CVAs on the Rise as High Street Brands Battle for Survival

It seems that no news is good news when it comes to tales of insolvency and corporate debt across the UK economy at the moment. Maternity and baby specialist Mothercare is the latest name to join the swelling ranks of high street retail chains teetering on the brink of collapse.

Mothercare has announced plans to close a third of its stores - a total of 50 outlets - as part of a proposed Company Voluntary Arrangement (CVA) to offset losses of £72.8m in the last financial year. If approved by creditors, the move is expected to see up to 800 jobs cut.

‘Mouths Stuffed With Gold’: But What Does the Future Hold for Public Sector Outsourcing?

The Parliamentary report into the collapse of disgraced outsourcing giant Carillion has certainly pulled no punches.

Amongst the tastiest soundbites, MPs have accused bosses of ‘stuffing their mouths with gold’ while the company’s finances floundered, summing up their behaviour as ‘recklessness, hubris and greed’.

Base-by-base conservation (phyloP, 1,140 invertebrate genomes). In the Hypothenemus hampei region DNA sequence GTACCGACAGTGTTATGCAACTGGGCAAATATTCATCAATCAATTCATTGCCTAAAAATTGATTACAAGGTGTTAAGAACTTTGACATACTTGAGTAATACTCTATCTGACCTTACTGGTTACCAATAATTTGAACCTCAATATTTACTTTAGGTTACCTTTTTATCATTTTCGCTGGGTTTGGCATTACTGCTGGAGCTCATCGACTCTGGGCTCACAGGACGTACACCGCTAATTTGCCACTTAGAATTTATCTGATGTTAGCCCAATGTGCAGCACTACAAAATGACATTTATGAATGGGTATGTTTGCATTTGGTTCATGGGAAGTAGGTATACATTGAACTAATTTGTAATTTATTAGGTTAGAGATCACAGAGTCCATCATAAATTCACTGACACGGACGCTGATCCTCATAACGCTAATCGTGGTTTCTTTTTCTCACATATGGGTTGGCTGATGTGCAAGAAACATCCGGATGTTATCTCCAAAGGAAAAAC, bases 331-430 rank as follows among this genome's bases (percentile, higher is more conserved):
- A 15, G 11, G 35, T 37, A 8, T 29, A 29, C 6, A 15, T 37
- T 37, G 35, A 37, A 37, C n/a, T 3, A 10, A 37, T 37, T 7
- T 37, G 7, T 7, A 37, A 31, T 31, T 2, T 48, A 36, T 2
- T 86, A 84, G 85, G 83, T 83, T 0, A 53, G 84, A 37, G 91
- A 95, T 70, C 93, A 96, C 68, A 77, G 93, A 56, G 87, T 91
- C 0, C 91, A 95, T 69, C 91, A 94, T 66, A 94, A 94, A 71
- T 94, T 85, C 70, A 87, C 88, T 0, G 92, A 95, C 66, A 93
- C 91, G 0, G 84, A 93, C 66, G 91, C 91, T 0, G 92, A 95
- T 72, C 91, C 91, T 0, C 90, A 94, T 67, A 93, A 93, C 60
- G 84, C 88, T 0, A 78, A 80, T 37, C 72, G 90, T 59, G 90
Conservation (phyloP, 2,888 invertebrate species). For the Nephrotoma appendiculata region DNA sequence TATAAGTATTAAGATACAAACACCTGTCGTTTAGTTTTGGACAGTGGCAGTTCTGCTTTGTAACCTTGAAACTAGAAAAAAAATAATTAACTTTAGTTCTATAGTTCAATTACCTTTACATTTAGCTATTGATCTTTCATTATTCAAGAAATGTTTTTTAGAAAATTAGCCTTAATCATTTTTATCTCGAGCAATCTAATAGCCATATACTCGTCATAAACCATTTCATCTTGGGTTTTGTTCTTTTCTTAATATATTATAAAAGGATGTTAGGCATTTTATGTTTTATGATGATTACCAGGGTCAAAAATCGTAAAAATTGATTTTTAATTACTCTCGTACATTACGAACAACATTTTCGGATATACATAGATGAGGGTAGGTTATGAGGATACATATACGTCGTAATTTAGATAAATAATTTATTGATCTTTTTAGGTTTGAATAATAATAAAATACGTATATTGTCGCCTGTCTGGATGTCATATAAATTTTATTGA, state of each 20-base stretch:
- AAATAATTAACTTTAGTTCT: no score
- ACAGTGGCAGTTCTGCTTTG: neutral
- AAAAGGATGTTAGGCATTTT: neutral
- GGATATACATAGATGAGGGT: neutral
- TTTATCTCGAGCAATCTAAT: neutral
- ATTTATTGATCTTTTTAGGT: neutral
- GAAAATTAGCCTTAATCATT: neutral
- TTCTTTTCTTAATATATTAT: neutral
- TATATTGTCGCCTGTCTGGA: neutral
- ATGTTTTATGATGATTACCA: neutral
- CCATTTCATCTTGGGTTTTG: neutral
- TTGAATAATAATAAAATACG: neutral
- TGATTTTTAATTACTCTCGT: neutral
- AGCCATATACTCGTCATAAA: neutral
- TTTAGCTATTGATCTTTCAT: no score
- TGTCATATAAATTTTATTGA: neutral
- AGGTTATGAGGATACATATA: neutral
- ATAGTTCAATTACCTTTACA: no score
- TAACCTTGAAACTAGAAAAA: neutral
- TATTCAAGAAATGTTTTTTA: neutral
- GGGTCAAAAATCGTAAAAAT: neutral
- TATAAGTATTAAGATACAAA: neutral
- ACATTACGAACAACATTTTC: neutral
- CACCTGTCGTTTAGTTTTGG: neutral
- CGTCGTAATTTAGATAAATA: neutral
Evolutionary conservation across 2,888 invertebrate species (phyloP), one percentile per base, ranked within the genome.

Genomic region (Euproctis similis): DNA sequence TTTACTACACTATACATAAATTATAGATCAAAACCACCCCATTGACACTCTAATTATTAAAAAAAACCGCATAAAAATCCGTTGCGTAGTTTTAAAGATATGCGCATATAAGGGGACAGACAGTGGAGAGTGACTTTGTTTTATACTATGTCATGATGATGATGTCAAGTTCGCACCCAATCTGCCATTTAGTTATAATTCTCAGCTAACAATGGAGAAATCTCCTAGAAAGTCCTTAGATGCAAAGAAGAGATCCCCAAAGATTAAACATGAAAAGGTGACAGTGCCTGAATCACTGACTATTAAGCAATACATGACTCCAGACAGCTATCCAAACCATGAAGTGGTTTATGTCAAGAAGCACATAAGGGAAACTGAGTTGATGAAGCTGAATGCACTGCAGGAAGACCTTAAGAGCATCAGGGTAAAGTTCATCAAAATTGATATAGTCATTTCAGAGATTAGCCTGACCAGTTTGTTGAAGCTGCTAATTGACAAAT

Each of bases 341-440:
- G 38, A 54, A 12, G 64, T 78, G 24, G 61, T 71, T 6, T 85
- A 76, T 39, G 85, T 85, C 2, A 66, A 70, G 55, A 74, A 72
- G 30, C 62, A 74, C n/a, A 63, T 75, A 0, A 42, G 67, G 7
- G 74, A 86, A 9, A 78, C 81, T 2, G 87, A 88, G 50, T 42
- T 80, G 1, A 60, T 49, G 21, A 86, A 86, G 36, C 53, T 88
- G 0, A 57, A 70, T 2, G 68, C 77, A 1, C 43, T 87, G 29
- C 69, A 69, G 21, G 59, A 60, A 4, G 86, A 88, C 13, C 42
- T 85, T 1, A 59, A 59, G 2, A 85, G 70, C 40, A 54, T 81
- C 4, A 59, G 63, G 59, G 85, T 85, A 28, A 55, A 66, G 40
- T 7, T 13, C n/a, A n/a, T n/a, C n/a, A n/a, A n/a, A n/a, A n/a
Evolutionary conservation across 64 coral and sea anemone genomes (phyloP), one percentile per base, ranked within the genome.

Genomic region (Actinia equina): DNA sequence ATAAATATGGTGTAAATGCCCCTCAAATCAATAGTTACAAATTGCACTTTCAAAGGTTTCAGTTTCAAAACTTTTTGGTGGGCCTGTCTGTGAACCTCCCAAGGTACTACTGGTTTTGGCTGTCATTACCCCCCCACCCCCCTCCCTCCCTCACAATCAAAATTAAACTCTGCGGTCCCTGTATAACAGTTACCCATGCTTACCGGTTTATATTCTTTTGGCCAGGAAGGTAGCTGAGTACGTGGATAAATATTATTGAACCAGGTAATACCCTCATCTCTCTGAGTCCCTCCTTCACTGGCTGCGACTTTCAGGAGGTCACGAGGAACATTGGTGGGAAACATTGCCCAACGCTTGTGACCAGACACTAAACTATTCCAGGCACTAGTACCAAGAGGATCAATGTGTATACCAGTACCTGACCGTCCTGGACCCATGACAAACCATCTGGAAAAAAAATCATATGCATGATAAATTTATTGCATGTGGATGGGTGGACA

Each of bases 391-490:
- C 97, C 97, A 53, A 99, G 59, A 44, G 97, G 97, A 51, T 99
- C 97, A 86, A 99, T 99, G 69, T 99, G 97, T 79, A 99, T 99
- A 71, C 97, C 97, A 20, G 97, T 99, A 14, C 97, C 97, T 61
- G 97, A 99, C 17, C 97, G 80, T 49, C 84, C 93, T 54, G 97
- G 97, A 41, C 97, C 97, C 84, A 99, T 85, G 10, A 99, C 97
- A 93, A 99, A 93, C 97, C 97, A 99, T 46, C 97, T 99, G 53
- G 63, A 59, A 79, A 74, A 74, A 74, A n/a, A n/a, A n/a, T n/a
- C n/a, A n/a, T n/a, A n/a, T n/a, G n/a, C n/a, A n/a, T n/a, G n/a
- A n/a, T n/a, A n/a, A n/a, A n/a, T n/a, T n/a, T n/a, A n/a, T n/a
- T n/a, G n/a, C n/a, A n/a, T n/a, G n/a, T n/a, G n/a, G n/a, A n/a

Small Businesses Demand Law to Stop Late Payments

Small business owners want the UK government to outlaw late payments as new figures reveal that half of SMEs face financial stress due to not being paid on time.

In a new survey carried out by YouGov and reported by The Sunday Times, 61 per cent of small business owners strongly support the suggestion that the government should legislate to force companies to pay suppliers on time.

The idea put forward in the survey was to create a mandatory 45-day payment term for all invoices. Not only would such a move strengthen the hand of small suppliers and contractors when payments become late, it would also curb the practice of big businesses imposing punitive conditions, such as the notorious 120-day terms collapsed outsourcing giant Carillion insisted on.

Just 11 per cent of firms with fewer than 250 employees are opposed to the idea of legislation.

Beaufort Collapse Reveals Stockbroking Ain’t No Oil Painting

It sounds like something out of a Hollywood gangster film - a $50 million fraud, an attempt to launder the proceeds by buying a Picasso painting, and an undercover FBI agent who foiled it all.It sounds like something out of a Hollywood gangster film - a $50 million fraud, an attempt to launder the proceeds by buying a Picasso painting, and an undercover FBI agent who foiled it all.

But no, this is a real-life story. In place of gangsters, you can substitute stockbrokers whose crime was illegally fiddling share prices in a worldwide scam. After being caught red-handed, their actions led to the collapse of the firm they worked for, London-based Beaufort Securities, which was declared insolvent by the Financial Services Authority (FSA) in March.

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